To AV or not to AV?

Next week the UK has a referendum on whether to adopt the Alternative Vote (AV) system, and deviate from First Past the Post (FPTP), for future parliamentary elections. Being careful to avoid stating my political stance, this is intended purely as a comment on AV.

As far as I am aware, I understand how it works, indicated quite nicely here. But I have an issue with misleading information and propaganda such as in this video [its title ‘Fail’ refers to the exam score, although maybe would have been more appropriate as the popular ‘hashtag’ towards its message as a whole].

Basically, with AV, if no candidate has 50% of the votes, the candidate with the fewest votes is eliminated, with second choices being allocated to the remaining candidates. This process continues until one candidate reaches 50% – theoretically giving them a majority. This was how the voting took place for the recent World Cup bid (see this article for details).

On the face of it, winning candidates could claim that they have more support than they do at present. But AV does NOT solve the problem of a Prime Minister being elected with less than half of the votes (as the video would suggest). Consider this situation, which (for ease of understanding) assumes 100% turn out, with only two parties*, and constituencies of equal size:

In constituency A, B and C, the candidate from Party X wins 51% of the votes. But in constituency D and E, the candidate from Party Y wins 52% of the votes. This would leave Party X gaining power as they won more constituencies, despite having received less votes than Party Y in total (with the ratio of votes from X to Y being 249:251). Clearly this difference would be exacerbated with party Y winning a greater percentage of votes in constituencies D and E. Furthermore, with more parties, constituencies of different sizes, and a more realistic turn out (which tends to be closer to 50%), the chance of having 50% of the population’s vote could be reduced even further.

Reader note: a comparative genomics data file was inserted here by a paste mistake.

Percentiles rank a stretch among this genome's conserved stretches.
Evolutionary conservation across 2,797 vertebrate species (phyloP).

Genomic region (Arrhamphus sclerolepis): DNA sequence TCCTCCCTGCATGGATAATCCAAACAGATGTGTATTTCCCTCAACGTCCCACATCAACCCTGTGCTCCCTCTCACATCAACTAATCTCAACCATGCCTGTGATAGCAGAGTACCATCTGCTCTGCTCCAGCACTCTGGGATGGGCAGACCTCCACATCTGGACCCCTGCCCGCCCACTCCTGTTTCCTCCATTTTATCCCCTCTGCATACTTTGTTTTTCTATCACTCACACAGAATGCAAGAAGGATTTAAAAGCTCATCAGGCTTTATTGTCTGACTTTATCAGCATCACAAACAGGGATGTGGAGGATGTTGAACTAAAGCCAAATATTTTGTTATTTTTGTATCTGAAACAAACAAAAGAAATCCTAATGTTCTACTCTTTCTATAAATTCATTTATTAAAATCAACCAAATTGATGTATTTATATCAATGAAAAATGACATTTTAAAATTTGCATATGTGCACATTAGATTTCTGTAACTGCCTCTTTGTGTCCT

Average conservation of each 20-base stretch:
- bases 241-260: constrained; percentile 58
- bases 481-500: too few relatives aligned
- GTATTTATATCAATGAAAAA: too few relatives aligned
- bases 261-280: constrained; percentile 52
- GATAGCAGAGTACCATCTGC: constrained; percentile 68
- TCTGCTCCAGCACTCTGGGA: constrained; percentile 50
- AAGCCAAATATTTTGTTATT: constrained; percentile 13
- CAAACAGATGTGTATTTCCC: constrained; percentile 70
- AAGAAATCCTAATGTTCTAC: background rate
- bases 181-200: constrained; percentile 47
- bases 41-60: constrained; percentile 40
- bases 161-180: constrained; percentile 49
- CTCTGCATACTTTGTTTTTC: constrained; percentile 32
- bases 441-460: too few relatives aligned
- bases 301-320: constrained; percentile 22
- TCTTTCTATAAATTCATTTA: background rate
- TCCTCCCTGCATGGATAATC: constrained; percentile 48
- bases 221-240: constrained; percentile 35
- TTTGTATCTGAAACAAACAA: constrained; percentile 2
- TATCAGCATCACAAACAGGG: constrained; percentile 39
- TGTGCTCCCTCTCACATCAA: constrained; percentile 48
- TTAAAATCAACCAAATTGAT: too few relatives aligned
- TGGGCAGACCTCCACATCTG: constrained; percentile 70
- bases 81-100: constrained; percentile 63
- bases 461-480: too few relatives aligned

Proportional Representation (PR) would be necessary to solve this particular problem – on which, I do have very strong views. I won’t state what they are, but the Bundestag, in Germany, and the Knesset, in Israel, are both based on PR.

On this basis, it might appear that this referendum is nothing more than political tit-for-tat, so I will end here before accidentally revealing my political viewpoint.

But, which way should I vote – for AV or not? And, more importantly, why?

*when only two parties are involved, AV is no different to FPTP, but the principle being demonstrated would still hold with three or more parties.


Update 27th April 2011:

Thanks to this article, I have now made up my mind which way I will be voting. And although the article is based on mathematics, my reasons are not.

Update 2nd May 2011:

Here is another argument for AV. Shame the scenario doesn’t apply to politics.

Author: ttsjl

I'm short and need to put on some weight

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